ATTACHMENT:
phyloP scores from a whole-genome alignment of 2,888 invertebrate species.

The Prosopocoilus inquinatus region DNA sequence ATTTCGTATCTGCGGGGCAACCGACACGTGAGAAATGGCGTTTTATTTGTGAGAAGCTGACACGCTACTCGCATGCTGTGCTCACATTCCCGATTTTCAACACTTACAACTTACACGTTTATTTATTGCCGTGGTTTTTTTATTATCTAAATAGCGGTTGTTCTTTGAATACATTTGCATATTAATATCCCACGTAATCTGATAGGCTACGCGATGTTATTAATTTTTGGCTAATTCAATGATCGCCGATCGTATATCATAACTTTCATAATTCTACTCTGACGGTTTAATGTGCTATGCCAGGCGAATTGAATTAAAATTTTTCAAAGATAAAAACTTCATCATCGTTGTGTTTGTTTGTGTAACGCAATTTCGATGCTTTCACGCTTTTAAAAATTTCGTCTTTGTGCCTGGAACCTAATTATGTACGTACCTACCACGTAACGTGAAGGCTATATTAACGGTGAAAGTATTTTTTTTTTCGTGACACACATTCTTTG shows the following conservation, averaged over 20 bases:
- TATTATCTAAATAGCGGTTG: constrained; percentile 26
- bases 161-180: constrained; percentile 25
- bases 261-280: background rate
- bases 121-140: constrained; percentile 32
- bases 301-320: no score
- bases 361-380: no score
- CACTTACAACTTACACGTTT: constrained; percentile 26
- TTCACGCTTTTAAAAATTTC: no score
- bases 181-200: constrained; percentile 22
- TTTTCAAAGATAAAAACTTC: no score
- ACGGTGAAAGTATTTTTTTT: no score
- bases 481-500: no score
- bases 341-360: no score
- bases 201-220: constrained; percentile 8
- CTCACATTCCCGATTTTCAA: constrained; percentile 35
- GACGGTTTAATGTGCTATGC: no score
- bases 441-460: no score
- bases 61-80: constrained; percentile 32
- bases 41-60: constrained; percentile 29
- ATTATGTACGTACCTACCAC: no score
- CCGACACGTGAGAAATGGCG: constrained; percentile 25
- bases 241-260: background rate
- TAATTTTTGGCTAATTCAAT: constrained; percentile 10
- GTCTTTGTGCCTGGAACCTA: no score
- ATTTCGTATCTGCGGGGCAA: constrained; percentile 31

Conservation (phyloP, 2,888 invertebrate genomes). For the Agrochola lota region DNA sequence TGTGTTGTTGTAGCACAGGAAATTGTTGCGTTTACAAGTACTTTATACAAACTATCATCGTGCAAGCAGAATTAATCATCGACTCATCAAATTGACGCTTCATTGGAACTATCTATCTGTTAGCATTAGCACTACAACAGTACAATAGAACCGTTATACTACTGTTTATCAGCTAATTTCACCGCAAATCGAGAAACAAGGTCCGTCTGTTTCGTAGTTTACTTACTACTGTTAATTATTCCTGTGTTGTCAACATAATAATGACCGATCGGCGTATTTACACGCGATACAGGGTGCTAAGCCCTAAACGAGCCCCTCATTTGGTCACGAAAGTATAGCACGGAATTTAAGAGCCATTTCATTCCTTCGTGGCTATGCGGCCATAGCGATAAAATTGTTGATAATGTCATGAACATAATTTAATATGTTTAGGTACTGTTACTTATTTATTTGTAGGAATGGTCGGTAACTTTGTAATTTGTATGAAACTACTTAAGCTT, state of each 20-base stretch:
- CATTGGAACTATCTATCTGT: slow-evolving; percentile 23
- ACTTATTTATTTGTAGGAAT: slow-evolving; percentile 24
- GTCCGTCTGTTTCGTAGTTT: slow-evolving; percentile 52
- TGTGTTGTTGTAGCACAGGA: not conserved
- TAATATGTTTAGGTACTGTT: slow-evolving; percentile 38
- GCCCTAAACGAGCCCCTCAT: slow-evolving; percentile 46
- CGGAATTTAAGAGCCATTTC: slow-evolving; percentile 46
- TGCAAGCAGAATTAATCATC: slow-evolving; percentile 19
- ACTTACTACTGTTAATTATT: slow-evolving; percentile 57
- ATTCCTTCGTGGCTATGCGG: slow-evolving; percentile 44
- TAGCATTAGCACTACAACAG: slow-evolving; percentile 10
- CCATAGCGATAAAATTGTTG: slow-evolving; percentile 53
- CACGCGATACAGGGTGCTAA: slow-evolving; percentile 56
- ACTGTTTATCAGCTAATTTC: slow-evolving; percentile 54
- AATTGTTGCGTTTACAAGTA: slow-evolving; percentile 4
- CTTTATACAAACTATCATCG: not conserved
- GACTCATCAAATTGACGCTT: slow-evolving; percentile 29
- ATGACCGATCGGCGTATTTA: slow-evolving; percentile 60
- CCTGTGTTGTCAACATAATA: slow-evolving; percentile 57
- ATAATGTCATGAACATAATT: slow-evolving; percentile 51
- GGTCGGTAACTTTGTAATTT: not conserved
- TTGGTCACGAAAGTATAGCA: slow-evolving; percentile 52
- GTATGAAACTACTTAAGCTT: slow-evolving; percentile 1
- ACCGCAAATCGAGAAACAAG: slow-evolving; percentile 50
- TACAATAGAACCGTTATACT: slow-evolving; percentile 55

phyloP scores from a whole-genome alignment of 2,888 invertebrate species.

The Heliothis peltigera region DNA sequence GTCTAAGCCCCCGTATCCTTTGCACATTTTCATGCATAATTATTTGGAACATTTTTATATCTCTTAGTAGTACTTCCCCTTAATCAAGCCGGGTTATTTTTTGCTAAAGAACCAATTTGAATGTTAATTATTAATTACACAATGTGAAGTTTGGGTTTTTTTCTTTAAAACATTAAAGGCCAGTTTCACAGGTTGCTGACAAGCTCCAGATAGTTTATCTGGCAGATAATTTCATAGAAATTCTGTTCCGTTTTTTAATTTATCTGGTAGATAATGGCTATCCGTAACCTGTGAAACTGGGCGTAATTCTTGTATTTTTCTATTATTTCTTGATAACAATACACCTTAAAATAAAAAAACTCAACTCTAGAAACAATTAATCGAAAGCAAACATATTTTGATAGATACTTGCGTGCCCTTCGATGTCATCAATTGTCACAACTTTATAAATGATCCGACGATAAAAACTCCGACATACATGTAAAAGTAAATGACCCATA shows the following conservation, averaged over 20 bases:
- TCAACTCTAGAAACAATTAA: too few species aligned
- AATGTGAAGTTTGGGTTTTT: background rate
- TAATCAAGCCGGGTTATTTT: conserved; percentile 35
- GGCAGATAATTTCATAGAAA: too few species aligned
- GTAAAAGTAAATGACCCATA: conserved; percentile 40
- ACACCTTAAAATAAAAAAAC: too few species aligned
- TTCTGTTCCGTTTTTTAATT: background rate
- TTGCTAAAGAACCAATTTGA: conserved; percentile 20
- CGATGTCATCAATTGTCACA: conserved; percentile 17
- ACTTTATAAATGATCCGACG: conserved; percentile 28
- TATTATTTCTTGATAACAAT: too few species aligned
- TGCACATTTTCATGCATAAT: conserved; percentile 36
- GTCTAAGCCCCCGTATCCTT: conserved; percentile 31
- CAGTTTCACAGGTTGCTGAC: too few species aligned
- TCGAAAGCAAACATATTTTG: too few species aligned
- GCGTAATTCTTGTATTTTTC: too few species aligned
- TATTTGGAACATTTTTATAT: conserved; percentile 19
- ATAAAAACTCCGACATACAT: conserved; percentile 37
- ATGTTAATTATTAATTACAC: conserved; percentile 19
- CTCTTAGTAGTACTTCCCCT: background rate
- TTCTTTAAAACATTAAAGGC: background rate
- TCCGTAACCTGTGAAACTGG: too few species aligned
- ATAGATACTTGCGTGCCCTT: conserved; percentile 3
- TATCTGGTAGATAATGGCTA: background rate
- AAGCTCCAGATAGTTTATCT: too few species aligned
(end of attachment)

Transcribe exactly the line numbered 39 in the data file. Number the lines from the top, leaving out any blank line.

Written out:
- TAGCATTAGCACTACAACAG: slow-evolving; percentile 10